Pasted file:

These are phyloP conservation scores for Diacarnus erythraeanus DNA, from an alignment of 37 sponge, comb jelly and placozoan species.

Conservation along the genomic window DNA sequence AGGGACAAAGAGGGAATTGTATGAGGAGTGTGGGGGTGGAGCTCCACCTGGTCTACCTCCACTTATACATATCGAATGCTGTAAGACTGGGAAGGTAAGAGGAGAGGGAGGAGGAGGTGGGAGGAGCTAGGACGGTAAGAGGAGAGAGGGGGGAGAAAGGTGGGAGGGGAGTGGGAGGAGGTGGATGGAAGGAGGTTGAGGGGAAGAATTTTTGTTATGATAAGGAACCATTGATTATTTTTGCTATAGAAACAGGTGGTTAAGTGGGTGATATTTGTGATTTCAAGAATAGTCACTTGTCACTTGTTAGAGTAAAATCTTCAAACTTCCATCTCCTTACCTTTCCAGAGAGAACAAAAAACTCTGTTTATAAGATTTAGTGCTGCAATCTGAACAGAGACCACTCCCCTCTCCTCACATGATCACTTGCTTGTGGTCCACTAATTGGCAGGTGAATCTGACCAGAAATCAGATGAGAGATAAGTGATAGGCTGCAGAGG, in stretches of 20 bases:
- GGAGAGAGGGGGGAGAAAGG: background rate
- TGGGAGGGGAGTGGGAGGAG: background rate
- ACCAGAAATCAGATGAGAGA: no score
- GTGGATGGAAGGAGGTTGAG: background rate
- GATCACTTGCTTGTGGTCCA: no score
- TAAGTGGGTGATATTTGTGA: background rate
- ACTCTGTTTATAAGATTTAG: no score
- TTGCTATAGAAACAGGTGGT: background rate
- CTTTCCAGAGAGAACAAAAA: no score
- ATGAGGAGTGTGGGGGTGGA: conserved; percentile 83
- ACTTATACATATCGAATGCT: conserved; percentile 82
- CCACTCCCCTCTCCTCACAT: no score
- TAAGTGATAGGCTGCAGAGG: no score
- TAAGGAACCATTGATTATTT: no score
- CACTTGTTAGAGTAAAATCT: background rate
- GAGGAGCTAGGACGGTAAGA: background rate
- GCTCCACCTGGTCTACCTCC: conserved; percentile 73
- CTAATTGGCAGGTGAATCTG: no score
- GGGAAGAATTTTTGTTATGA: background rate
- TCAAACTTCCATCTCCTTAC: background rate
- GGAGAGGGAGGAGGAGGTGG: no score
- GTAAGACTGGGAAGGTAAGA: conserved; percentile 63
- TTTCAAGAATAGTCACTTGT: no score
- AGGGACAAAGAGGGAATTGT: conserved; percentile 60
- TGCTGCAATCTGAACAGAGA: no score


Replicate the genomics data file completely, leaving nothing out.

These are phyloP conservation scores for Diacarnus erythraeanus DNA, from an alignment of 37 sponge, comb jelly and placozoan species.

Conservation along the genomic window DNA sequence AGGGACAAAGAGGGAATTGTATGAGGAGTGTGGGGGTGGAGCTCCACCTGGTCTACCTCCACTTATACATATCGAATGCTGTAAGACTGGGAAGGTAAGAGGAGAGGGAGGAGGAGGTGGGAGGAGCTAGGACGGTAAGAGGAGAGAGGGGGGAGAAAGGTGGGAGGGGAGTGGGAGGAGGTGGATGGAAGGAGGTTGAGGGGAAGAATTTTTGTTATGATAAGGAACCATTGATTATTTTTGCTATAGAAACAGGTGGTTAAGTGGGTGATATTTGTGATTTCAAGAATAGTCACTTGTCACTTGTTAGAGTAAAATCTTCAAACTTCCATCTCCTTACCTTTCCAGAGAGAACAAAAAACTCTGTTTATAAGATTTAGTGCTGCAATCTGAACAGAGACCACTCCCCTCTCCTCACATGATCACTTGCTTGTGGTCCACTAATTGGCAGGTGAATCTGACCAGAAATCAGATGAGAGATAAGTGATAGGCTGCAGAGG, in stretches of 20 bases:
- GGAGAGAGGGGGGAGAAAGG: background rate
- TGGGAGGGGAGTGGGAGGAG: background rate
- ACCAGAAATCAGATGAGAGA: no score
- GTGGATGGAAGGAGGTTGAG: background rate
- GATCACTTGCTTGTGGTCCA: no score
- TAAGTGGGTGATATTTGTGA: background rate
- ACTCTGTTTATAAGATTTAG: no score
- TTGCTATAGAAACAGGTGGT: background rate
- CTTTCCAGAGAGAACAAAAA: no score
- ATGAGGAGTGTGGGGGTGGA: conserved; percentile 83
- ACTTATACATATCGAATGCT: conserved; percentile 82
- CCACTCCCCTCTCCTCACAT: no score
- TAAGTGATAGGCTGCAGAGG: no score
- TAAGGAACCATTGATTATTT: no score
- CACTTGTTAGAGTAAAATCT: background rate
- GAGGAGCTAGGACGGTAAGA: background rate
- GCTCCACCTGGTCTACCTCC: conserved; percentile 73
- CTAATTGGCAGGTGAATCTG: no score
- GGGAAGAATTTTTGTTATGA: background rate
- TCAAACTTCCATCTCCTTAC: background rate
- GGAGAGGGAGGAGGAGGTGG: no score
- GTAAGACTGGGAAGGTAAGA: conserved; percentile 63
- TTTCAAGAATAGTCACTTGT: no score
- AGGGACAAAGAGGGAATTGT: conserved; percentile 60
- TGCTGCAATCTGAACAGAGA: no score